Perhaps it is because these days we share information so much easier via Social Media, but this year I am more aware of “trend-talk” than ever before. I have seen quite a few articles and blogs about Trends for 2013 and have shared some of what I found interesting regarding food and wine trends in earlier blogs. Now I would like to share some forecasts for the global economy.
Whether we are interested in economic matters or not, we all live in the economy and while our behaviour and patterns influence the economy, in the same way, the economy determines what we do and how we behave. There is of course much speculation about what to expect from the Global Economy in the year ahead, but I found some interesting articles which I would like to share:
Shane Brett of Seeking Alpha shares 5 Key Economic Trends in the Global Economy for the year ahead while Piet Coetzer writes on Leadership Online about what is we can expect for South Africa.
1. United States
Shane Brett is positive about the US economy: “The US economy is undergoing a slow, structural recovery from the debt-fueled expansion at the start of this century. In 2012 the US economy grew at approximately 2% – far more than the Euro Zone or UK. Recently the US has easily been the best performing “rich world” economy.”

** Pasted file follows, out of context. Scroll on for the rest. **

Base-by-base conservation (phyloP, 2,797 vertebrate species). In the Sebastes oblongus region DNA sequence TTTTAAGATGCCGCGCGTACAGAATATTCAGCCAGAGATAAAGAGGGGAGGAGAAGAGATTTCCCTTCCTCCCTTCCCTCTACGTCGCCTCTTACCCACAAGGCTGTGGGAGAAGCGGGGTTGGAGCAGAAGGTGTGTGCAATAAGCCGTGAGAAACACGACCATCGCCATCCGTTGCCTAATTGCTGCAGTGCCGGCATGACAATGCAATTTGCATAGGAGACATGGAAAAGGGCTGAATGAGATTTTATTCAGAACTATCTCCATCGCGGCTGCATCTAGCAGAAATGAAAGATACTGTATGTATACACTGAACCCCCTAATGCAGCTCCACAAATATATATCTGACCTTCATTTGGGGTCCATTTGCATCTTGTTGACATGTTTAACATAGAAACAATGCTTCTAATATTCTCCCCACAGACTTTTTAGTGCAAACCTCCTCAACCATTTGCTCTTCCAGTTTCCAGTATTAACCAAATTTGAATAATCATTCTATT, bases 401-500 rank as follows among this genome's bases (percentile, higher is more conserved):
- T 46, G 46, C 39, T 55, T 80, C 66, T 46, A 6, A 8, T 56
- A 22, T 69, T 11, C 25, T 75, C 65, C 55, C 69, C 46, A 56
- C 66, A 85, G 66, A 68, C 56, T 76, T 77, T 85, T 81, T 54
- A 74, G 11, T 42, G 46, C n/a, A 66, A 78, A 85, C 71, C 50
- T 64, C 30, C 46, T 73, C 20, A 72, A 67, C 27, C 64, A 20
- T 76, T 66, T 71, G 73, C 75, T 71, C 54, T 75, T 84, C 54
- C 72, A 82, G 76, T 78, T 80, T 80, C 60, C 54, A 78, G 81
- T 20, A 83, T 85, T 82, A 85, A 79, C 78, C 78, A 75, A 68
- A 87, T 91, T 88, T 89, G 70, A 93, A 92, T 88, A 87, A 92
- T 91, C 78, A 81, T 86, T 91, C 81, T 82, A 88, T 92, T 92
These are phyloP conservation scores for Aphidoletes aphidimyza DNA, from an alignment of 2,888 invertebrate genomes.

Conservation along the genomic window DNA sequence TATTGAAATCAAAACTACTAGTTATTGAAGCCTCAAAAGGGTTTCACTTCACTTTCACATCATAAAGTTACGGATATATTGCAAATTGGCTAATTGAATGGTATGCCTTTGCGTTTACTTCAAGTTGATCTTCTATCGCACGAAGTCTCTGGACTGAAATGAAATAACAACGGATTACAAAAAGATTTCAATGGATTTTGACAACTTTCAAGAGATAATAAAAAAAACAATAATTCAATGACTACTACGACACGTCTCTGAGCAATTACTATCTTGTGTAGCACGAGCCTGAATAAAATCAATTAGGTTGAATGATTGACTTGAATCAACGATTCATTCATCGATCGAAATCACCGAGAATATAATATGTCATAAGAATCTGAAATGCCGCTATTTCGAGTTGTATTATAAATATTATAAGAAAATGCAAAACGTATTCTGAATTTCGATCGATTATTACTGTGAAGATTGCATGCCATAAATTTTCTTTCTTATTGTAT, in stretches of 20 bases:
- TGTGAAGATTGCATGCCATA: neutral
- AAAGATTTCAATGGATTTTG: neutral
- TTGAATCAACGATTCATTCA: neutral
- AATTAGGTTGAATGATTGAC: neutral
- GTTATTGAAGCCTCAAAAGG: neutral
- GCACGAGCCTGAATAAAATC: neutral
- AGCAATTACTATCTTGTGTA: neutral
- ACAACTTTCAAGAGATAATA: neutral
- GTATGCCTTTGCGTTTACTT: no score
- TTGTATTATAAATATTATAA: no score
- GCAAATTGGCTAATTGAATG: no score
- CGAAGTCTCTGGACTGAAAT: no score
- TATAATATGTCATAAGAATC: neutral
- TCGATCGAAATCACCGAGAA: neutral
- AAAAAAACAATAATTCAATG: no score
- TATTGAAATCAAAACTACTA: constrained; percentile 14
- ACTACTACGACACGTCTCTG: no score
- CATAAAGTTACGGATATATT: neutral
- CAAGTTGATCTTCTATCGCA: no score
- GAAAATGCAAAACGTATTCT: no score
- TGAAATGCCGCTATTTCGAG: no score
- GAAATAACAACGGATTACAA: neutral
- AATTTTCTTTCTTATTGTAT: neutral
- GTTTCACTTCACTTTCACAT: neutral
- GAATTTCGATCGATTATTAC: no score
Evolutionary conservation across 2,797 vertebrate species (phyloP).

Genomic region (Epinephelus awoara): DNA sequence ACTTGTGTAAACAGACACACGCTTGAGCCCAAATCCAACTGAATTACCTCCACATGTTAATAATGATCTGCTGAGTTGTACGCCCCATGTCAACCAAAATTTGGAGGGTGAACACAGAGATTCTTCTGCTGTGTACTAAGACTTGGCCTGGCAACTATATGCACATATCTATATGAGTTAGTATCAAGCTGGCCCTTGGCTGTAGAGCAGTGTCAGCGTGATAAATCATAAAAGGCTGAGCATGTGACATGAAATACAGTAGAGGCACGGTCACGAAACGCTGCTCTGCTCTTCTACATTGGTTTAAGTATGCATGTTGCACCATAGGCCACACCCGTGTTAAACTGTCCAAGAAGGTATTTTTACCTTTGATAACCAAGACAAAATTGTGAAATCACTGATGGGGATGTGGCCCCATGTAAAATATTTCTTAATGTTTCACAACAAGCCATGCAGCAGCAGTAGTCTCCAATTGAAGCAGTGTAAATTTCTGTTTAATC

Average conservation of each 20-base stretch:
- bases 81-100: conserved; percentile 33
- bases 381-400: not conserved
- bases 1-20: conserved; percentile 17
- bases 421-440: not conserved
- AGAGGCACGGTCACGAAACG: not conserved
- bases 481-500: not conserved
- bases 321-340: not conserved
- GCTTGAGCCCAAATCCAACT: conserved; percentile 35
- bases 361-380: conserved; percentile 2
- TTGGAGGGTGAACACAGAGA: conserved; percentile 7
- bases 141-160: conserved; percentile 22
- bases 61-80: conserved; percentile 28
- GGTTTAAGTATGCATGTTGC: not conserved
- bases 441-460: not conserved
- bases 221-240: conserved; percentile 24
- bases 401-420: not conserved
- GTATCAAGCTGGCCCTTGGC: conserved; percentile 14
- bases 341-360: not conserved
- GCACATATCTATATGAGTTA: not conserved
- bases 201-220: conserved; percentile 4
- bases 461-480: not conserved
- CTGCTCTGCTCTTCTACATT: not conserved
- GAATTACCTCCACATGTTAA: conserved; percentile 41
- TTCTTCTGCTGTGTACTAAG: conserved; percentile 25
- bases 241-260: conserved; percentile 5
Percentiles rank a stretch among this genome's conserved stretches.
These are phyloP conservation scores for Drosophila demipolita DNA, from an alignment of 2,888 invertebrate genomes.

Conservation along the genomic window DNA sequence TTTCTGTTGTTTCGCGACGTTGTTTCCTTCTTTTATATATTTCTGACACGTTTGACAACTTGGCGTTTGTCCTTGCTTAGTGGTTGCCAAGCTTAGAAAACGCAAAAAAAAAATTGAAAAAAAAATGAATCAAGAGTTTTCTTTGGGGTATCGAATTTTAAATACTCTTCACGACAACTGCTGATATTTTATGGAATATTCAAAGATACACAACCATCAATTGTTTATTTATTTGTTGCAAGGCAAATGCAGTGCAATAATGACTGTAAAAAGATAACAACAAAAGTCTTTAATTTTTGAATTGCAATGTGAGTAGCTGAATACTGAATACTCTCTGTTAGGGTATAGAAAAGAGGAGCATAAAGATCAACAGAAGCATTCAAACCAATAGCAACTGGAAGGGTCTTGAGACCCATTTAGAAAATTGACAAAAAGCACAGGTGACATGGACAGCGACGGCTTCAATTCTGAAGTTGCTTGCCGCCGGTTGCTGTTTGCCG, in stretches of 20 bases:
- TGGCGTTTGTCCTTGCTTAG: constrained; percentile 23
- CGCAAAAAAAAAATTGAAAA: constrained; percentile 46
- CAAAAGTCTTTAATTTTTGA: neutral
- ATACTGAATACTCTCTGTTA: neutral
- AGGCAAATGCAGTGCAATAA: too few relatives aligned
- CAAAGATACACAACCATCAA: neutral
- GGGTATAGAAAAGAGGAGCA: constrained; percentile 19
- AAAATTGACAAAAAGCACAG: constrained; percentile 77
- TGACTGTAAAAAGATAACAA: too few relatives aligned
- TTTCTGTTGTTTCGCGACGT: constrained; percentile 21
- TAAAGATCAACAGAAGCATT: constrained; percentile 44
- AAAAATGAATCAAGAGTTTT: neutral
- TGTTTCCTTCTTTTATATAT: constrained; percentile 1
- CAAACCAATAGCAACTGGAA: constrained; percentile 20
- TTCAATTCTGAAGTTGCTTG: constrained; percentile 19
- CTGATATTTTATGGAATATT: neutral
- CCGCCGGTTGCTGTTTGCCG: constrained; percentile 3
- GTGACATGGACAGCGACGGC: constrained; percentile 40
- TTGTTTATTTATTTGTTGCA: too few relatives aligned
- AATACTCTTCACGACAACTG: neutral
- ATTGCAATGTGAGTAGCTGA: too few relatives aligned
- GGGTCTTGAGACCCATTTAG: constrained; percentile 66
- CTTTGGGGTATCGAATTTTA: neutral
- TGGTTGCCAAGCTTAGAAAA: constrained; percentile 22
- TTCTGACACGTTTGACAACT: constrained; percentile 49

He lists reasons for the “broadly positive” US economic outlook as:
- The stabilisation of the housing market
- Return of consumer confidence
- Political stability with Barack Obama’s election win
- Cheap domestic energy – “In 2013 the US will continue its astonishing windfall of cheap domestic energy. The US will start to seriously expand its exploration of Shale Oil. The Shale Gas story is well known. What is newer is the use of the same “fracking” technology to access colossal reserves of untapped oil in Texas (and especially) in North Dakota.”
- Relocation of energy intensive industries from around the world to the US, to take advantage of far cheaper gas prices.
Negative aspects in the US economy:
- Debt ceiling crisis in Washington
- High unemployment rate
- A general fear of economic fragility
- How the effects of massive money printing (Quantitative Easing) will affect the economy in the years ahead.
- Currency volatility is virtually guaranteed.
Brett concludes with: “In a world of future escalating commodity prices the US is in the enviable position of being food (and potentially) energy independent. Crucially, it has a solid future demographic structure, with a young growing population. It also remains the world center for economic creativity and new business start-ups. Most of the world would be happy to have America’s problems.”